We begin again. Last week the Legislature reconvened in person in Montpelier and passed a resolution to meet virtually for at least two weeks, hoping then to return full-time in person for this second year in this biennium. In the meantime, we will be meeting on Zoom — not preferred but essential while the contagion continues to escalate.
In the coming months, there is a lot at stake for the future of Vermont. With enormous federal dollars still coming in to help redress the economic impact of the pandemic, we will focus in on how to utilize these funds prudently. These one-time funds cannot be used to undergird ongoing programs but are already game changing for our state’s housing shortage, broadband buildout and infrastructure needs.
Many momentous decisions are on our legislative agenda, including the unfunded pension liability in a way that’s fair to teachers, state employees and taxpayers; equitable education financing; and amending the Vermont Constitution to guarantee personal reproductive liberty to all Vermonters. If passed, this amendment would then be on the statewide ballot in November for voters to have the ultimate decision.
The Vermont Climate Council’s report needs to be operationalized to assure the state’s environmental and economic resiliency in the years ahead. Increasing access to child care, health care and mental health services are also desperately needed. This year, the state undertook its 10-year reapportionment of legislative districts. With population growth in South Burlington, it looks like we will have gained an additional fifth representative in the Vermont House.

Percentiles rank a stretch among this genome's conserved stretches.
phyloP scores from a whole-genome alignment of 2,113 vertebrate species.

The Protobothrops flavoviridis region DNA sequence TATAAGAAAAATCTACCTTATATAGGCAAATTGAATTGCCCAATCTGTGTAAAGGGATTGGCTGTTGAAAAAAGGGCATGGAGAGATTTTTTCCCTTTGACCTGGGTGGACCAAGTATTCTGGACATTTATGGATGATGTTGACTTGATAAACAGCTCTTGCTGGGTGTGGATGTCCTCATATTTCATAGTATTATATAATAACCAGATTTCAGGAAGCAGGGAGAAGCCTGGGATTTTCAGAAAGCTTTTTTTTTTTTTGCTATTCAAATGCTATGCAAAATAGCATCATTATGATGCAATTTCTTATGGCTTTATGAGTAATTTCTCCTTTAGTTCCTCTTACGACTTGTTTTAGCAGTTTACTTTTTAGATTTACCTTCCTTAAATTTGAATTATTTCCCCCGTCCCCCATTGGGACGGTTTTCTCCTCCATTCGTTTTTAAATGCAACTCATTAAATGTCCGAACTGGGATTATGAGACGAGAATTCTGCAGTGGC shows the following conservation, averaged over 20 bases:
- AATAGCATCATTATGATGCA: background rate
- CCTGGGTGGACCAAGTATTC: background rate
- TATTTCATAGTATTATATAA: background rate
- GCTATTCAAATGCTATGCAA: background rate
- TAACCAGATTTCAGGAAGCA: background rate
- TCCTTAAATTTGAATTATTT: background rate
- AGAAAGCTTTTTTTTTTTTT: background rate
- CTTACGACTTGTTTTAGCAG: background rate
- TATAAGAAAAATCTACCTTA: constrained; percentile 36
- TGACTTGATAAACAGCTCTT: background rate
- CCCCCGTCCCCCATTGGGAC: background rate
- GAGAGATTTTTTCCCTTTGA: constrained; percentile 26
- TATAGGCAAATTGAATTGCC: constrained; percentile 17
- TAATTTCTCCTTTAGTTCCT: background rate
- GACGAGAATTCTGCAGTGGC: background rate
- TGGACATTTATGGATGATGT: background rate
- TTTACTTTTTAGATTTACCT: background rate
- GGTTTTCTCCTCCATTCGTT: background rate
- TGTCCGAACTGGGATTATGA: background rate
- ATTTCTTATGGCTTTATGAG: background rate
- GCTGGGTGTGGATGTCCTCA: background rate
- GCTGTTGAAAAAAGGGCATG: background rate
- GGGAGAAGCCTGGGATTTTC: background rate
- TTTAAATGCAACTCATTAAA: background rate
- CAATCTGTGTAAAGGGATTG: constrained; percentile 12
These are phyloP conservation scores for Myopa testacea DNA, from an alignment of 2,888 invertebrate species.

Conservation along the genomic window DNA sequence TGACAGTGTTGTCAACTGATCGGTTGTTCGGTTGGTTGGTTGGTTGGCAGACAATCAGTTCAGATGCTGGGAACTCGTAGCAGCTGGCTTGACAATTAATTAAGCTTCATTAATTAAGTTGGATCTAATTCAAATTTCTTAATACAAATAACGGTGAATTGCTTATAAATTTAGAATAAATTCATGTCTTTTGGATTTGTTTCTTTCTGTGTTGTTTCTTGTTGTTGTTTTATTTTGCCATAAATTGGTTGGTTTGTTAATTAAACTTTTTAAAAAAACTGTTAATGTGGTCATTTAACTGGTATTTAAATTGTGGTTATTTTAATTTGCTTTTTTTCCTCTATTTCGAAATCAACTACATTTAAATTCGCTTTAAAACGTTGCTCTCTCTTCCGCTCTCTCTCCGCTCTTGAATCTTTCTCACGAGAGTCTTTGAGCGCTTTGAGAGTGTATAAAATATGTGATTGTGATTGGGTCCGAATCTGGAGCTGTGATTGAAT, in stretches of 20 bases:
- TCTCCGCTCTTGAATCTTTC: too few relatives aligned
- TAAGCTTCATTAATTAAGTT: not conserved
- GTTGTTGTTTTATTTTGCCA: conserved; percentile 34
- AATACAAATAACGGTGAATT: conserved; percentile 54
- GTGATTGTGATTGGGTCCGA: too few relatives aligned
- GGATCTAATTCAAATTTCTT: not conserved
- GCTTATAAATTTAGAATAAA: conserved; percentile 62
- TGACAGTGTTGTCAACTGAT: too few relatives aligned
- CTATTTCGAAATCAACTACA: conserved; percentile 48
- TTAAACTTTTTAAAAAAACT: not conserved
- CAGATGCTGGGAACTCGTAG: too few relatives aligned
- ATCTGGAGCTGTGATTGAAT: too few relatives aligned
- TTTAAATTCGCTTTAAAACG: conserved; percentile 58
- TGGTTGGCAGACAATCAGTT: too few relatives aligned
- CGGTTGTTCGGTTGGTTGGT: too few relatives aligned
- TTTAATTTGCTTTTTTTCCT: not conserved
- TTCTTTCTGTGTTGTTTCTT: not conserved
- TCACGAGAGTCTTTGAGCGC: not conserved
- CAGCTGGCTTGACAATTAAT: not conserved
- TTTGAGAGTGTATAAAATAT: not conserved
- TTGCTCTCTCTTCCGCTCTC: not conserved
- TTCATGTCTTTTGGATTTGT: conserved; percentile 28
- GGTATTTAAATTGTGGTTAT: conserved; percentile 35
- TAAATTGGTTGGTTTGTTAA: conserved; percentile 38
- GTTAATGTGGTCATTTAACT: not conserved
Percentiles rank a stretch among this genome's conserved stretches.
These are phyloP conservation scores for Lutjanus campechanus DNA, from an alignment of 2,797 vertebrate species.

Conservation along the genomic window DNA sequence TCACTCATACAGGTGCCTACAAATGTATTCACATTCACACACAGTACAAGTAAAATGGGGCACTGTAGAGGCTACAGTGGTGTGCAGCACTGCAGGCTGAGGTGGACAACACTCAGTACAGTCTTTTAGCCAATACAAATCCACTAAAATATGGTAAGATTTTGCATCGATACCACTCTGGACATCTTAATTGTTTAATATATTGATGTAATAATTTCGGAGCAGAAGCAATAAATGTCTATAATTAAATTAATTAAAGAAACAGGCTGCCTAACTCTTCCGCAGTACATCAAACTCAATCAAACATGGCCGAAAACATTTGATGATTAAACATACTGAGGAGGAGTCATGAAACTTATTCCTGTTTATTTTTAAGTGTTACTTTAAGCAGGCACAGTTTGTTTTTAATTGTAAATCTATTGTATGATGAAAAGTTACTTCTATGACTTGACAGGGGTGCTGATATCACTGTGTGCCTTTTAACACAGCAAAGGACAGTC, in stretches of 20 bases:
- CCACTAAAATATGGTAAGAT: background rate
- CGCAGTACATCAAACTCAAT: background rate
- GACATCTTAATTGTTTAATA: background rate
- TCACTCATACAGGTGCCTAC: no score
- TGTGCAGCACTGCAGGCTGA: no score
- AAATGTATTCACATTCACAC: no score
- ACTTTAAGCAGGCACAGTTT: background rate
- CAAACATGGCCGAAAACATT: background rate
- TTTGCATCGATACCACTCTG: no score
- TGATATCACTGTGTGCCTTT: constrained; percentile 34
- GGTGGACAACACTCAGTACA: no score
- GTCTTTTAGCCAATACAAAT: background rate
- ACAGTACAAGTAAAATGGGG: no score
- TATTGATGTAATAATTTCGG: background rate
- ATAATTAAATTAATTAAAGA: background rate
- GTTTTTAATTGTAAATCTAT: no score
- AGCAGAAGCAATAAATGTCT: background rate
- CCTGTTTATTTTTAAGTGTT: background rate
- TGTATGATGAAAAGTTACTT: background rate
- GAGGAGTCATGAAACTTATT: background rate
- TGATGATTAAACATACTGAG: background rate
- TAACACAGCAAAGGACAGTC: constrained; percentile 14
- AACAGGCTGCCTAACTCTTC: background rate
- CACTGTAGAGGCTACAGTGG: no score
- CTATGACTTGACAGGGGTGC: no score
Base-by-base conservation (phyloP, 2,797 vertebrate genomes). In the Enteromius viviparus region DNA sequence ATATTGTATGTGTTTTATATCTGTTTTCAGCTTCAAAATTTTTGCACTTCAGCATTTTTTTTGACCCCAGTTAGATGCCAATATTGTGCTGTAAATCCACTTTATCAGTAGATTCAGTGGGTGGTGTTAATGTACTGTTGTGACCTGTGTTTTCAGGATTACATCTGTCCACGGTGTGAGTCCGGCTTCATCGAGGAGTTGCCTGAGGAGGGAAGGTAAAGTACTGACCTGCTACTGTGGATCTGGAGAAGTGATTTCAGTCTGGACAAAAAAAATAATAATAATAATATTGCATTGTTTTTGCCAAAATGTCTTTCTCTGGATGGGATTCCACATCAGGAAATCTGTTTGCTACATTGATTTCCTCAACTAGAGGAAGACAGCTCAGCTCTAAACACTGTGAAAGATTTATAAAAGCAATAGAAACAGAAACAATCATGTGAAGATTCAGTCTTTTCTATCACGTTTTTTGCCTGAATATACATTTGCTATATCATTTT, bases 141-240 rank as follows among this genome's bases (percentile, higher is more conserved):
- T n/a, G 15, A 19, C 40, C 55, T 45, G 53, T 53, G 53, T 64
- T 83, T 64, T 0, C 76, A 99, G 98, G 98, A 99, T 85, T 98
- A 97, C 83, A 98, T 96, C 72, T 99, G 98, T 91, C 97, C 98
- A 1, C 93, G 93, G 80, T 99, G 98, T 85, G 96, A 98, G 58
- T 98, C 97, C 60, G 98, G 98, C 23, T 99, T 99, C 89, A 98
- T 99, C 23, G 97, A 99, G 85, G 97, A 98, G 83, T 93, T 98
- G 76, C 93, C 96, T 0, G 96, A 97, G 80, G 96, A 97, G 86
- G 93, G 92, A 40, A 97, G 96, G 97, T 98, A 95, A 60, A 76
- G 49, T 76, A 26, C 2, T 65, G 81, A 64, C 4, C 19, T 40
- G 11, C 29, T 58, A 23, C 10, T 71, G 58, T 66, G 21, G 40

Here are some of the issues I worked on over the summer and fall off-session. Last month I wrote about the need to focus on workforce development, but not leave the worker behind by modernizing Vermont’s outdated wage laws and increasing the minimum wage to $15 per hour by 2025. Another issue I have worked on for three years is expanding the Recovery Home Network statewide, which is so desperately needed with overdose deaths at an all-time high for a second year in a row.
I also introduced legislation to better understand the health effects associated with mold and mycotoxins in water damaged buildings and enhancing food allergy awareness in restaurants. I am also asking the state to repeal the taxing of performing arts admissions for nonprofit theaters and performing arts organizations.
To discuss any of these issues in person, join me and your other elected statewide legislators at our upcoming legislative forum on Monday, Jan. 24 from 6:30-8 p.m. Check out the South Burlington Library’s event page for Zoom details. Hopefully, later this spring we can have these in person at the library. I am looking forward to the conversations.
Rep. John R. Killacky is a Democrat who represents South Burlington in the Vermont House of Representatives.